Tell me about how you intend to ensure rigor, whether through learning standards like the Common Core, New York state tests, or other data collection. How will your approach differ as a private institution rather than a public one?
Tejedor: We actually enjoy rigor [in] the Common Core standards. The state test is a good test. It has really great questions; where they say the kids fall in terms of level, we agree with [that]. What we hate is the lack of autonomy and being able to create our own curriculum because we have to get everything in before the state test. When Common Core came out, there was a great saying — “it’s an inch wide, a mile deep” — but it’s not really a mile deep because I have to go so fast. I don’t have time to really explore these cool ideas, I don’t have time to do a project ... I don’t have time to take a field trip.
We’re alleviating the stress of that. The rigor is still there, but having [the state test] not be the benchmark of success for us allows us to give our kids a deep, rich curriculum that isn’t just focused on one outcome, which is the state test. To not have any assessments is a little silly in my mind because parents and teachers need to know where kids fall academically, but it’s not going to be the state test. … It is important for us to gather data ... it’s just going to be in a different form.
You’ve found yourselves setting out to start a school at such an interesting time — arguably a volatile moment for national education policy. What are your thoughts on the Trump administration’s support for private school choice, and how might that affect your admissions process?
Tejedor: Until these clear policies are in front of us, I don’t actually know that we can answer that. But that being said, ... we strongly believe in public schools. Our [diversity] mission is one that we would love to bring into the public schools. We are not in support of any mandate or policy that undermines the great work that public schools are doing. I’m a product of a public school, and our kids currently [at Uncommon Schools] are in a public school, so it feels important to continue to align with public education. We have a public mission and it’s through a vessel of a private entity, essentially.
And yet, as a private school, a voucher might send students to you who otherwise couldn’t afford tuition and might be stuck in a low-performing school. How do you reconcile that?
Jones: Through our sliding scale tuition, we hope that that’s never an issue. We’ve already set up a tuition model that gives the opportunity to students of all socioeconomic statuses to attend our school. The voucher program is a little bit of a conflict because in some ways, it feels like it benefits us, but if it benefits us by dismantling public schools then it’s of no benefit to anyone. So it’s one of those tricky things where it’s like, in doing so you might be helping our school [financially] but we can’t support this [ethically] because we are already set up to have all students enter our school. When all is said and done, through every single educational fad, the schools that are always there are those public schools. I just wish that [the administration] had directed their money to them.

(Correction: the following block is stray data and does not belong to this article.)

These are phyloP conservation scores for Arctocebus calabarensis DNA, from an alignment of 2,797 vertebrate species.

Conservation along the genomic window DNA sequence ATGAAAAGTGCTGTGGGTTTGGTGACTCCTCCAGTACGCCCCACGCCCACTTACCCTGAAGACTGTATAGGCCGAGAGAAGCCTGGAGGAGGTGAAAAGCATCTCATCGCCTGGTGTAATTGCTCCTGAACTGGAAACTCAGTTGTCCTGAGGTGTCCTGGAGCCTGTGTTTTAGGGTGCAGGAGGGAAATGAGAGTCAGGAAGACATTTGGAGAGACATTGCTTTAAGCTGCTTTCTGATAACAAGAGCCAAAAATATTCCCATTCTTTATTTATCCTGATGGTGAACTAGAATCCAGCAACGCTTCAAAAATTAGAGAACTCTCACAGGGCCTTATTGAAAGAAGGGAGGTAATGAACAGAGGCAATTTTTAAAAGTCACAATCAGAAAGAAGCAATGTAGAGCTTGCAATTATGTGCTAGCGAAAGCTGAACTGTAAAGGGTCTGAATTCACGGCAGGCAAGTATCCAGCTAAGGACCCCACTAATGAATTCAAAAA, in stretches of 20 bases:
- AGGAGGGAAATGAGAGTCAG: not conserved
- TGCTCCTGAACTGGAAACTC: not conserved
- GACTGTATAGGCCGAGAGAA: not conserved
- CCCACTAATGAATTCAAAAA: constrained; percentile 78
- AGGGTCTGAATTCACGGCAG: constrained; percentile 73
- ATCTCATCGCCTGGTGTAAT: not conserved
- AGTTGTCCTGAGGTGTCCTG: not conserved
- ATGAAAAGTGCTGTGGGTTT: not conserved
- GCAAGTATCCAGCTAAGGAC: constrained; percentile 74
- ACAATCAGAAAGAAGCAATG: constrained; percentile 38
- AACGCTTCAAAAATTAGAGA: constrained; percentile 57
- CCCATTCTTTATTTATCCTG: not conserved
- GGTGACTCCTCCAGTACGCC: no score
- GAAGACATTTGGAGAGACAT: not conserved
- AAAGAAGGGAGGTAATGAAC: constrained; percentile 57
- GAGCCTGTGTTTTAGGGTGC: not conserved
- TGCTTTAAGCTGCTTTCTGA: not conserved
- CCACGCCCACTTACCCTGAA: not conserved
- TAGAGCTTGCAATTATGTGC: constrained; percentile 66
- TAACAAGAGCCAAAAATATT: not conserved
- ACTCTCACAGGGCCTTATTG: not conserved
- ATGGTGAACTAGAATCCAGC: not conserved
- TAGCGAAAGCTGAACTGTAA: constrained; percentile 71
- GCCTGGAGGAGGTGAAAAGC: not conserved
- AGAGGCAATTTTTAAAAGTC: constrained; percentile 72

How is the fundraising going?
Jones: We’re in the midst of fundraising right now. We had a launch party in October and started an Indiegogo campaign that is ongoing. We need the money for a startup, and then once it gets rolling, 70 percent of our operating budget does come from tuition. The 30 percent would come from, ideally, individual donors, but those startup costs are what we’re working on right now. The startup costs depend on whether we co-locate with another school or rent our own facility. Our goal is $2.5 million for three years [in our own facility]; if we got $1.5 million, that would sustain us for three years in a colocation space.
Tejedor: I think the ideal sort of donor is one that understands that we’re approaching inequity in education in, truthfully, a unique kind of way. It will require [an] understanding that this is a different sort of social experiment, and it’s a bit of a risk, but it’s something that doesn’t fall within the traditional lines that I think we’re currently seeing in a lot of charter schools that are testing-driven and all kids are looking exactly the same. We’re doing something totally different, and it will require someone ... who appreciates that and is wanting to take part in this sort of experiment.